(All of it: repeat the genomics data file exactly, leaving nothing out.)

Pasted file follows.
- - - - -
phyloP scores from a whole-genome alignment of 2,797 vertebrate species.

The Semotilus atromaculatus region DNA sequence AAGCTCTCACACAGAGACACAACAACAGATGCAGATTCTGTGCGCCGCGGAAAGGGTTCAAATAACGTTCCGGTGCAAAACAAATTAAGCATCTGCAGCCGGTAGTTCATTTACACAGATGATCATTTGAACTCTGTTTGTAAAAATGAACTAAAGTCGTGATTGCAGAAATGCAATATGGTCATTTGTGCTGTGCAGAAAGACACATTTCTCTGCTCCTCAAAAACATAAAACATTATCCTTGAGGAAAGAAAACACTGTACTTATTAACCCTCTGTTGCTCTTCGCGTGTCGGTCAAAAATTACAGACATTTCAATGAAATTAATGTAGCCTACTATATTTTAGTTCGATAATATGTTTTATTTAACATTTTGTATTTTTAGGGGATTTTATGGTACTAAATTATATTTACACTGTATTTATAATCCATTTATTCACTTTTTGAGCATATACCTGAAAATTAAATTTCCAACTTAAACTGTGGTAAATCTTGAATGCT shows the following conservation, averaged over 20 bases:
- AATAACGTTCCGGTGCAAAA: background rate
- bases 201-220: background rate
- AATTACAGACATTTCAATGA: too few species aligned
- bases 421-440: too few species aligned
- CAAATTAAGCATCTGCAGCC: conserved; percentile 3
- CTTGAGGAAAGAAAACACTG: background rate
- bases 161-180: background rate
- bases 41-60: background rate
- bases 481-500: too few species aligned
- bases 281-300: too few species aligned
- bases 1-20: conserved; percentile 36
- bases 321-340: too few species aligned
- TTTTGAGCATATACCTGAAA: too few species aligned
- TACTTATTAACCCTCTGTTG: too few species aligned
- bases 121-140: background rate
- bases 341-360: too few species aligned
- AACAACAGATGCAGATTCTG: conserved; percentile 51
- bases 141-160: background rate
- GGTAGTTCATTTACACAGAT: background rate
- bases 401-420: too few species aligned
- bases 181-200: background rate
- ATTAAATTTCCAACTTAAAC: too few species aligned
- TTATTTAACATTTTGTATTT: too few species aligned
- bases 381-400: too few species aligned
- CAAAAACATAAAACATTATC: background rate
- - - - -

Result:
phyloP scores from a whole-genome alignment of 2,797 vertebrate species.

The Semotilus atromaculatus region DNA sequence AAGCTCTCACACAGAGACACAACAACAGATGCAGATTCTGTGCGCCGCGGAAAGGGTTCAAATAACGTTCCGGTGCAAAACAAATTAAGCATCTGCAGCCGGTAGTTCATTTACACAGATGATCATTTGAACTCTGTTTGTAAAAATGAACTAAAGTCGTGATTGCAGAAATGCAATATGGTCATTTGTGCTGTGCAGAAAGACACATTTCTCTGCTCCTCAAAAACATAAAACATTATCCTTGAGGAAAGAAAACACTGTACTTATTAACCCTCTGTTGCTCTTCGCGTGTCGGTCAAAAATTACAGACATTTCAATGAAATTAATGTAGCCTACTATATTTTAGTTCGATAATATGTTTTATTTAACATTTTGTATTTTTAGGGGATTTTATGGTACTAAATTATATTTACACTGTATTTATAATCCATTTATTCACTTTTTGAGCATATACCTGAAAATTAAATTTCCAACTTAAACTGTGGTAAATCTTGAATGCT shows the following conservation, averaged over 20 bases:
- AATAACGTTCCGGTGCAAAA: background rate
- bases 201-220: background rate
- AATTACAGACATTTCAATGA: too few species aligned
- bases 421-440: too few species aligned
- CAAATTAAGCATCTGCAGCC: conserved; percentile 3
- CTTGAGGAAAGAAAACACTG: background rate
- bases 161-180: background rate
- bases 41-60: background rate
- bases 481-500: too few species aligned
- bases 281-300: too few species aligned
- bases 1-20: conserved; percentile 36
- bases 321-340: too few species aligned
- TTTTGAGCATATACCTGAAA: too few species aligned
- TACTTATTAACCCTCTGTTG: too few species aligned
- bases 121-140: background rate
- bases 341-360: too few species aligned
- AACAACAGATGCAGATTCTG: conserved; percentile 51
- bases 141-160: background rate
- GGTAGTTCATTTACACAGAT: background rate
- bases 401-420: too few species aligned
- bases 181-200: background rate
- ATTAAATTTCCAACTTAAAC: too few species aligned
- TTATTTAACATTTTGTATTT: too few species aligned
- bases 381-400: too few species aligned
- CAAAAACATAAAACATTATC: background rate